The infamous naval base at Guantanamo Bay is quietly commemorating its 115th anniversary in the shadows of alleged torture that was "contrary" to American values, according to former President Barack Obama.
A populist movement that threatened to topple a French government more than 60 years ago has important lessons for today’s protests and why they represent a reckoning.
In April 2018, the US, UK and France fired 103 missiles at three Syrian chemical weapons production and storage facilities to halt Syria’s continuing use of deadly weapons. For a while, it did the trick. The legal rationale? Humanitarian intervention.
Thirty percent of global emissions will be generated from democracies governed by populist nationalist leaders who have very different playbooks than more traditional politicians.
The first President Bush had some impressive foreign policies wins, but could he be best remembered for getting the US entangled in Iraq?
World AIDS Day is Dec. 1. With many advances in preventing and treating the disease, the disease has fallen from top of mind for many. An epidemiologist explains why that could be dangerous.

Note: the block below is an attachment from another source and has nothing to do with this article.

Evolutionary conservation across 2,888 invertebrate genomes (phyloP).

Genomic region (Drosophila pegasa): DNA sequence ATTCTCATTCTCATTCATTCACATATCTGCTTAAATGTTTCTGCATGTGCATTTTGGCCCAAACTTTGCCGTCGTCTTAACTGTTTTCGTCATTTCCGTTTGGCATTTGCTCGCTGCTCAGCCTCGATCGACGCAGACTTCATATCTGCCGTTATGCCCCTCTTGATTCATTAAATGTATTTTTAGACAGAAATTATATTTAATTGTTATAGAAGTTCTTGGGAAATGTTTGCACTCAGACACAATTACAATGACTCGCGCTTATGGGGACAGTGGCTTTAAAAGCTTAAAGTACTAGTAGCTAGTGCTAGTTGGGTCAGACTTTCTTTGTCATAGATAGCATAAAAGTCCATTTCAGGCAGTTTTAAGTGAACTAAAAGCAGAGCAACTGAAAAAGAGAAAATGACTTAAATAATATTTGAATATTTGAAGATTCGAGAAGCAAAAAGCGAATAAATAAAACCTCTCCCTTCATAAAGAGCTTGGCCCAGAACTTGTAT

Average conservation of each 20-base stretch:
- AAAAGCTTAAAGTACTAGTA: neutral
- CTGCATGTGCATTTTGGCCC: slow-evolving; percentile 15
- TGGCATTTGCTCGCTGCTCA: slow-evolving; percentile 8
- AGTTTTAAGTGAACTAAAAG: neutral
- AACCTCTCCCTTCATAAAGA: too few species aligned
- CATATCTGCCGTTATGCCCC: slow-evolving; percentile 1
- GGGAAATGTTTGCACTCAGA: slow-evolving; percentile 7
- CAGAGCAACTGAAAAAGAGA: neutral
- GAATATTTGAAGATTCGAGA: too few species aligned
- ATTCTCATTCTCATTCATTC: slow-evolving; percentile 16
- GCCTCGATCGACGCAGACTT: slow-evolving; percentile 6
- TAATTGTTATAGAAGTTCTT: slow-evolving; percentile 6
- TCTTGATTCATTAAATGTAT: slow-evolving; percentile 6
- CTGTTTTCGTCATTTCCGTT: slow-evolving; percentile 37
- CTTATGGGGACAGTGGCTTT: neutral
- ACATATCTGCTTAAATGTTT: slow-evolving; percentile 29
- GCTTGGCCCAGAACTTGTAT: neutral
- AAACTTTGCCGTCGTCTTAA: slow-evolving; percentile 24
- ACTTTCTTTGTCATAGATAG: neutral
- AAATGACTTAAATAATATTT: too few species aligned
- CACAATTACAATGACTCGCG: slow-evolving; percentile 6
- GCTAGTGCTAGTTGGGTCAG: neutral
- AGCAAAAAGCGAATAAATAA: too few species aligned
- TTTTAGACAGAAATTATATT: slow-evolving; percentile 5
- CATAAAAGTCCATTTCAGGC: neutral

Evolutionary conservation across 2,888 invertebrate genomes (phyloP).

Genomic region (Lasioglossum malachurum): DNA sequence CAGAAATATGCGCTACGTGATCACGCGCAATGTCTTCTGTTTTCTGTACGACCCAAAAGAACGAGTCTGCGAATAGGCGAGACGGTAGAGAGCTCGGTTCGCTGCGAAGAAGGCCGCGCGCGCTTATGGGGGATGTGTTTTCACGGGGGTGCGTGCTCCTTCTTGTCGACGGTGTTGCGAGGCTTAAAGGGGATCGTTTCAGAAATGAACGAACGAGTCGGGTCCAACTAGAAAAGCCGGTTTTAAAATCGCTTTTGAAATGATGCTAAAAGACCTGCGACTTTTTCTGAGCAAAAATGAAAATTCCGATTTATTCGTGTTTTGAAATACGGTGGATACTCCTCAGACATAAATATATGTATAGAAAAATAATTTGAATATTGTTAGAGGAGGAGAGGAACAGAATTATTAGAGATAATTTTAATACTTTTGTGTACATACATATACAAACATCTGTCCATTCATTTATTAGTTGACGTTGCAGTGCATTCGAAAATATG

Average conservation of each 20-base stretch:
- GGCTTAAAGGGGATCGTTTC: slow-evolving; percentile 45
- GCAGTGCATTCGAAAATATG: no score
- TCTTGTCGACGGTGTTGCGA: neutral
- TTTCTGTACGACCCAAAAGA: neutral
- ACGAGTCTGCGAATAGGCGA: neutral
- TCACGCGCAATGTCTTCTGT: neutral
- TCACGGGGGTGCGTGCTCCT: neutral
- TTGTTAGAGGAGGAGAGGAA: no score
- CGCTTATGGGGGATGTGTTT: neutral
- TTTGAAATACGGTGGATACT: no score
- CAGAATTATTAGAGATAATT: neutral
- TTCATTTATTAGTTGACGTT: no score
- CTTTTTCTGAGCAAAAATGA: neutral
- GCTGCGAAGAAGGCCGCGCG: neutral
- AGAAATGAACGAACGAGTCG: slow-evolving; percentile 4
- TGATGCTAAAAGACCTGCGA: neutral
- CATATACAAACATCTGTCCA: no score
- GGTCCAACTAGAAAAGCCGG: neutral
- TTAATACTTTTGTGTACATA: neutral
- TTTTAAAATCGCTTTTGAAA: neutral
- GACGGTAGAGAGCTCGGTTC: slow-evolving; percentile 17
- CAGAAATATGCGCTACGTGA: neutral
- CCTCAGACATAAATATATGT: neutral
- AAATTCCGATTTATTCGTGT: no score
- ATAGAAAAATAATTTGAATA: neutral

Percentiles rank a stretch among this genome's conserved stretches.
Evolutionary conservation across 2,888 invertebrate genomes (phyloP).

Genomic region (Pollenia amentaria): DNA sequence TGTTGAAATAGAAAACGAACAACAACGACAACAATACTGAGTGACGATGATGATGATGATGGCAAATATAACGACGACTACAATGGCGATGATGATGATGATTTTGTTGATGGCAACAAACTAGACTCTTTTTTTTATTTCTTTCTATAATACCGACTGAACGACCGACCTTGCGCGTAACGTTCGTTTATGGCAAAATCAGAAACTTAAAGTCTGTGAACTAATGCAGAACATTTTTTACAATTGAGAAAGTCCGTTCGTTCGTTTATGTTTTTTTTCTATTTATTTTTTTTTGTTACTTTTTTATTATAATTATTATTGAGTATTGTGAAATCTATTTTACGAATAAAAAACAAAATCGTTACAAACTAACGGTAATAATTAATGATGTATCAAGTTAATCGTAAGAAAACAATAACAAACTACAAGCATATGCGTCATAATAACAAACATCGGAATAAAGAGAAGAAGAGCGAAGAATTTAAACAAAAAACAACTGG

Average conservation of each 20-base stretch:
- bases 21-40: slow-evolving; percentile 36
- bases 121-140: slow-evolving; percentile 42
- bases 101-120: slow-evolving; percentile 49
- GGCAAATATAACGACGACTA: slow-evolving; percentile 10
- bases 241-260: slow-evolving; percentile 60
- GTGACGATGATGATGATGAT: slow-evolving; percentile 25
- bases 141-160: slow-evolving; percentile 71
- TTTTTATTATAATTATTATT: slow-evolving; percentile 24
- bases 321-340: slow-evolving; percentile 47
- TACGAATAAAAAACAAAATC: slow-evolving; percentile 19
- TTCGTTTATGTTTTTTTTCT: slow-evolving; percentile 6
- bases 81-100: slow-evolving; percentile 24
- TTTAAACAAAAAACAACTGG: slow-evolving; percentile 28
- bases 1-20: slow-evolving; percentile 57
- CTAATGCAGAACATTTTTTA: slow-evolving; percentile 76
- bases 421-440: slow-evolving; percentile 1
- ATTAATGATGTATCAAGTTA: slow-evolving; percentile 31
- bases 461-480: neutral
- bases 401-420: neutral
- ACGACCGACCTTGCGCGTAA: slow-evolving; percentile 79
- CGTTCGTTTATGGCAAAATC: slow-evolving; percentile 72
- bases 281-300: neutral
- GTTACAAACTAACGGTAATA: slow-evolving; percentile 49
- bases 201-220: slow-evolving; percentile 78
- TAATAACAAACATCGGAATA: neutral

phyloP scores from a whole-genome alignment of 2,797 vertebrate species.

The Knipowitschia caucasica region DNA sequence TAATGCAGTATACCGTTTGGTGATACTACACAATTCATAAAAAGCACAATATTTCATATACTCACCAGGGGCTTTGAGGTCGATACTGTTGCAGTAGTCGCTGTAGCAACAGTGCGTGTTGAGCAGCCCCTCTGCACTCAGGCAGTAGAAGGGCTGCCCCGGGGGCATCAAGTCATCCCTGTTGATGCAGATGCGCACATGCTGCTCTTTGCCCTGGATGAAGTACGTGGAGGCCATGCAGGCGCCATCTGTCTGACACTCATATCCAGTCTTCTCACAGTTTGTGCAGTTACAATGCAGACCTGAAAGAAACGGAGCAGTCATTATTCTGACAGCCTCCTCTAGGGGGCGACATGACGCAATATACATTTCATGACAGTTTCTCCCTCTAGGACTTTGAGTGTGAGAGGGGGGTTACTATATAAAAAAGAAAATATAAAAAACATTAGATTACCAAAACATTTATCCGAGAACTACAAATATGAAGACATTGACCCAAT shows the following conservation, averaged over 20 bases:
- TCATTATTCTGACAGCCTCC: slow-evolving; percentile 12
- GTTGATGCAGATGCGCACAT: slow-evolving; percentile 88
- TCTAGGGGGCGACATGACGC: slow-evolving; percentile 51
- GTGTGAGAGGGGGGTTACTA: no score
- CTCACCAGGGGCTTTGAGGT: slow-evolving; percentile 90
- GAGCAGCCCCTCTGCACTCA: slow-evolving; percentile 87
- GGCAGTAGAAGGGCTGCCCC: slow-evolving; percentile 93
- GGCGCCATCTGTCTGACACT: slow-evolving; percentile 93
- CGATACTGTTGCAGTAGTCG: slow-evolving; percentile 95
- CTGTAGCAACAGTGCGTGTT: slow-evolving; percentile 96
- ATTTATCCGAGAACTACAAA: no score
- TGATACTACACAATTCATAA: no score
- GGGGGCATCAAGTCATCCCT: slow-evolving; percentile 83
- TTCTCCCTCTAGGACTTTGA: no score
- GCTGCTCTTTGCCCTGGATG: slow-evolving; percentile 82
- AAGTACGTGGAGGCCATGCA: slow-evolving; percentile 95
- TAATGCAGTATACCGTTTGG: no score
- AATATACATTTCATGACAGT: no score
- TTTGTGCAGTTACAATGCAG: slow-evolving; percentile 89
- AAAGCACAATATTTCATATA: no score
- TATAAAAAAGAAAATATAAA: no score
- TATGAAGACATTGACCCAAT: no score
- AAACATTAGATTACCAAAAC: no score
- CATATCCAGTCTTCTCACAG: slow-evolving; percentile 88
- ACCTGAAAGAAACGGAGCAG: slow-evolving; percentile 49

A plant closing is about much more than lost paychecks —it shatters people’s sense of belonging and identity. Nearly 3,000 autoworkers will be out of work in Oshawa after GM announced its plans to leave after more than a century of production.
With its digital inclusion strategy, Mexico hopes to nudge social mobility upward. Internet access and poverty reduction are strongly connected, but language still remains a barrier.
Have you ever felt as if another driver stole your parking spot? Understanding "psychological ownership" may help us get through another Black Friday without throwing punches or getting caught up in a stampede.
Wampanoag leader Massasoit Ousamequin sat with “some ninety men" at the first Thanksgiving table in 1621, likely eating goose, duck and venison rather than turkey. A savory seasonal sobaheg stew, yes. Mashed potatoes — nowhere to be seen. Corn, a cornucopia.